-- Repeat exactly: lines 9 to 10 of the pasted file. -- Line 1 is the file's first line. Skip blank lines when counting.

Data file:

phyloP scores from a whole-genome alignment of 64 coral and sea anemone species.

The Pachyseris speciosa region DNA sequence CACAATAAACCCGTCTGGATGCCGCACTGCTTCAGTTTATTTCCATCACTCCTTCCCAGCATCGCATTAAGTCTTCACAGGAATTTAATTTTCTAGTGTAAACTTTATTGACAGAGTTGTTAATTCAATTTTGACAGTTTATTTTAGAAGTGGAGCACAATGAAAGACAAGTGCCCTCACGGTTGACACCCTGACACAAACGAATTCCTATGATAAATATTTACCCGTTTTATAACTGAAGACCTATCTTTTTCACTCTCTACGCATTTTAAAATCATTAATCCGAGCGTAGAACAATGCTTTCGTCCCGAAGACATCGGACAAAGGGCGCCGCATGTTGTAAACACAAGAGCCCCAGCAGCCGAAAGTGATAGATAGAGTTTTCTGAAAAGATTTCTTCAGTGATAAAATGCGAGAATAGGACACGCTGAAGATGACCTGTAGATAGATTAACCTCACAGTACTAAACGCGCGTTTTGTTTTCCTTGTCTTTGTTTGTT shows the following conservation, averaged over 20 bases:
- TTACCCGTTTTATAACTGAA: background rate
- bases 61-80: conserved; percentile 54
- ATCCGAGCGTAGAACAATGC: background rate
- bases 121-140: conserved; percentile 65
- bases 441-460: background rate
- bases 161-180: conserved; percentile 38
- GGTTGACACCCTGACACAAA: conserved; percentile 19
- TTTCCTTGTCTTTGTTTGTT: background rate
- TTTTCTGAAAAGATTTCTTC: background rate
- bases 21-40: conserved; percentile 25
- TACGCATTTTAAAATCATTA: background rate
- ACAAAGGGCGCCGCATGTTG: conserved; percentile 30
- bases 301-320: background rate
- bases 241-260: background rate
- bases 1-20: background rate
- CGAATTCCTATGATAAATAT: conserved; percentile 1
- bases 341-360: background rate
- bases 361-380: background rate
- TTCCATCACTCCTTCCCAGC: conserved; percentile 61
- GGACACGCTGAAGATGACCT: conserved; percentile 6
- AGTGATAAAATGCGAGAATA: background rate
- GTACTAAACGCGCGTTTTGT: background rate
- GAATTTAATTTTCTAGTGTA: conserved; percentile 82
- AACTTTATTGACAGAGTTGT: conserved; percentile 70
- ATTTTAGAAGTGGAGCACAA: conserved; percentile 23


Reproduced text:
- GGTTGACACCCTGACACAAA: conserved; percentile 19
- TTTCCTTGTCTTTGTTTGTT: background rate